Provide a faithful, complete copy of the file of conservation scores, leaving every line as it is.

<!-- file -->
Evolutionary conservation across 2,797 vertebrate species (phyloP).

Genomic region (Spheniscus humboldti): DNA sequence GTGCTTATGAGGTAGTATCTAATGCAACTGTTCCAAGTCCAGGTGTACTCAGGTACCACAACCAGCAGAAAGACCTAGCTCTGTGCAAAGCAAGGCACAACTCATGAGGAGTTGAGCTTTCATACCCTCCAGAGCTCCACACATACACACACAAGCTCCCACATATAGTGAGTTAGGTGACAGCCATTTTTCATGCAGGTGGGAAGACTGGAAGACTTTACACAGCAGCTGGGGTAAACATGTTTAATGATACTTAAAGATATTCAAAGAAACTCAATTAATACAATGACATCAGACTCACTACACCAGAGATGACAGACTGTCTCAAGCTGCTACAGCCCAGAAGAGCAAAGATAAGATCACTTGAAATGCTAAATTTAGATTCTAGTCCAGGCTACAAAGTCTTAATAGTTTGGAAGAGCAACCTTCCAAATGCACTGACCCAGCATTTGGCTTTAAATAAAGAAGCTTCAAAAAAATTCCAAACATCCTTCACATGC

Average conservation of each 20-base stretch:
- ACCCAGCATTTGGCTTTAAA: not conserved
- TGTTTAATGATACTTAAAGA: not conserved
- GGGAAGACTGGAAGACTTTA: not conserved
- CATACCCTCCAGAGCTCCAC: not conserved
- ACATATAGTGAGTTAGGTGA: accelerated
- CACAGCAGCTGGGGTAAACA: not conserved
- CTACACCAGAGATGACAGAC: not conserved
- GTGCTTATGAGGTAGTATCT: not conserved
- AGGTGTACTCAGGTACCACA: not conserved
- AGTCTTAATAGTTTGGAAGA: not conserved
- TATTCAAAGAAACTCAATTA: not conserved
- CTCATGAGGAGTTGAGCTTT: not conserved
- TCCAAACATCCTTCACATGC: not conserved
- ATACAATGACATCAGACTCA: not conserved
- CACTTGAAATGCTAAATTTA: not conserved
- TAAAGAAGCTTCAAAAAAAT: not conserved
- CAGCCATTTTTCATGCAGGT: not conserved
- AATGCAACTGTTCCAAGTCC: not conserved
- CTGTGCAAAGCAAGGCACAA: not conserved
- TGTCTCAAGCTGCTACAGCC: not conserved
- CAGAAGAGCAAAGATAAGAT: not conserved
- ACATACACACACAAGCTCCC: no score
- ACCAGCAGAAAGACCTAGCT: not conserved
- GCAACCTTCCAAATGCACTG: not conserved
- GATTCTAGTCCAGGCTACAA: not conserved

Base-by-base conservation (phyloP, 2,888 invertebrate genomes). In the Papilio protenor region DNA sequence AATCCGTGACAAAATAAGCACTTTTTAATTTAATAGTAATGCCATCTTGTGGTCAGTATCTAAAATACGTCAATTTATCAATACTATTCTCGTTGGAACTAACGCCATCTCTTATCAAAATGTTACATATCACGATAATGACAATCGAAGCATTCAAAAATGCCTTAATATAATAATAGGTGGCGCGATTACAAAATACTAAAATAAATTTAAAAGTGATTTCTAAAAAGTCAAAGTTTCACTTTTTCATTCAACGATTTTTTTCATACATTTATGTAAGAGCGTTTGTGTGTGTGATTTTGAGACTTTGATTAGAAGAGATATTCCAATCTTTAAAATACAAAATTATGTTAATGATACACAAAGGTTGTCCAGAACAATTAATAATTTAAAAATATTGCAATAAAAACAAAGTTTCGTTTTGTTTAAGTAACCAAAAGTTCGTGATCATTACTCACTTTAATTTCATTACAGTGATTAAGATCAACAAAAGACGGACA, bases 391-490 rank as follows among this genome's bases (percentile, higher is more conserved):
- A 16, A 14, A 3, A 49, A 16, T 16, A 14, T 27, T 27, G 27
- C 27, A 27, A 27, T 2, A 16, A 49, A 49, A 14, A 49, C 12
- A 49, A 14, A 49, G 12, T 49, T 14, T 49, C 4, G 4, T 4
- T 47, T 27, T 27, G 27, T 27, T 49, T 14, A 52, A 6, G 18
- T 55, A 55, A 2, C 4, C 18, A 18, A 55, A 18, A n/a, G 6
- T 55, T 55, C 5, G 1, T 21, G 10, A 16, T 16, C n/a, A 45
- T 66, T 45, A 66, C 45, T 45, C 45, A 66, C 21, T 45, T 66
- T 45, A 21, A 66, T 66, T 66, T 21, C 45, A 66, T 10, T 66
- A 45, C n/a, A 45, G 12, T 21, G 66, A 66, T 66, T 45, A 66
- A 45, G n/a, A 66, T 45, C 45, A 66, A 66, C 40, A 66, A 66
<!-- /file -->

Evolutionary conservation across 2,797 vertebrate species (phyloP).

Genomic region (Spheniscus humboldti): DNA sequence GTGCTTATGAGGTAGTATCTAATGCAACTGTTCCAAGTCCAGGTGTACTCAGGTACCACAACCAGCAGAAAGACCTAGCTCTGTGCAAAGCAAGGCACAACTCATGAGGAGTTGAGCTTTCATACCCTCCAGAGCTCCACACATACACACACAAGCTCCCACATATAGTGAGTTAGGTGACAGCCATTTTTCATGCAGGTGGGAAGACTGGAAGACTTTACACAGCAGCTGGGGTAAACATGTTTAATGATACTTAAAGATATTCAAAGAAACTCAATTAATACAATGACATCAGACTCACTACACCAGAGATGACAGACTGTCTCAAGCTGCTACAGCCCAGAAGAGCAAAGATAAGATCACTTGAAATGCTAAATTTAGATTCTAGTCCAGGCTACAAAGTCTTAATAGTTTGGAAGAGCAACCTTCCAAATGCACTGACCCAGCATTTGGCTTTAAATAAAGAAGCTTCAAAAAAATTCCAAACATCCTTCACATGC

Average conservation of each 20-base stretch:
- ACCCAGCATTTGGCTTTAAA: not conserved
- TGTTTAATGATACTTAAAGA: not conserved
- GGGAAGACTGGAAGACTTTA: not conserved
- CATACCCTCCAGAGCTCCAC: not conserved
- ACATATAGTGAGTTAGGTGA: accelerated
- CACAGCAGCTGGGGTAAACA: not conserved
- CTACACCAGAGATGACAGAC: not conserved
- GTGCTTATGAGGTAGTATCT: not conserved
- AGGTGTACTCAGGTACCACA: not conserved
- AGTCTTAATAGTTTGGAAGA: not conserved
- TATTCAAAGAAACTCAATTA: not conserved
- CTCATGAGGAGTTGAGCTTT: not conserved
- TCCAAACATCCTTCACATGC: not conserved
- ATACAATGACATCAGACTCA: not conserved
- CACTTGAAATGCTAAATTTA: not conserved
- TAAAGAAGCTTCAAAAAAAT: not conserved
- CAGCCATTTTTCATGCAGGT: not conserved
- AATGCAACTGTTCCAAGTCC: not conserved
- CTGTGCAAAGCAAGGCACAA: not conserved
- TGTCTCAAGCTGCTACAGCC: not conserved
- CAGAAGAGCAAAGATAAGAT: not conserved
- ACATACACACACAAGCTCCC: no score
- ACCAGCAGAAAGACCTAGCT: not conserved
- GCAACCTTCCAAATGCACTG: not conserved
- GATTCTAGTCCAGGCTACAA: not conserved

Base-by-base conservation (phyloP, 2,888 invertebrate genomes). In the Papilio protenor region DNA sequence AATCCGTGACAAAATAAGCACTTTTTAATTTAATAGTAATGCCATCTTGTGGTCAGTATCTAAAATACGTCAATTTATCAATACTATTCTCGTTGGAACTAACGCCATCTCTTATCAAAATGTTACATATCACGATAATGACAATCGAAGCATTCAAAAATGCCTTAATATAATAATAGGTGGCGCGATTACAAAATACTAAAATAAATTTAAAAGTGATTTCTAAAAAGTCAAAGTTTCACTTTTTCATTCAACGATTTTTTTCATACATTTATGTAAGAGCGTTTGTGTGTGTGATTTTGAGACTTTGATTAGAAGAGATATTCCAATCTTTAAAATACAAAATTATGTTAATGATACACAAAGGTTGTCCAGAACAATTAATAATTTAAAAATATTGCAATAAAAACAAAGTTTCGTTTTGTTTAAGTAACCAAAAGTTCGTGATCATTACTCACTTTAATTTCATTACAGTGATTAAGATCAACAAAAGACGGACA, bases 391-490 rank as follows among this genome's bases (percentile, higher is more conserved):
- A 16, A 14, A 3, A 49, A 16, T 16, A 14, T 27, T 27, G 27
- C 27, A 27, A 27, T 2, A 16, A 49, A 49, A 14, A 49, C 12
- A 49, A 14, A 49, G 12, T 49, T 14, T 49, C 4, G 4, T 4
- T 47, T 27, T 27, G 27, T 27, T 49, T 14, A 52, A 6, G 18
- T 55, A 55, A 2, C 4, C 18, A 18, A 55, A 18, A n/a, G 6
- T 55, T 55, C 5, G 1, T 21, G 10, A 16, T 16, C n/a, A 45
- T 66, T 45, A 66, C 45, T 45, C 45, A 66, C 21, T 45, T 66
- T 45, A 21, A 66, T 66, T 66, T 21, C 45, A 66, T 10, T 66
- A 45, C n/a, A 45, G 12, T 21, G 66, A 66, T 66, T 45, A 66
- A 45, G n/a, A 66, T 45, C 45, A 66, A 66, C 40, A 66, A 66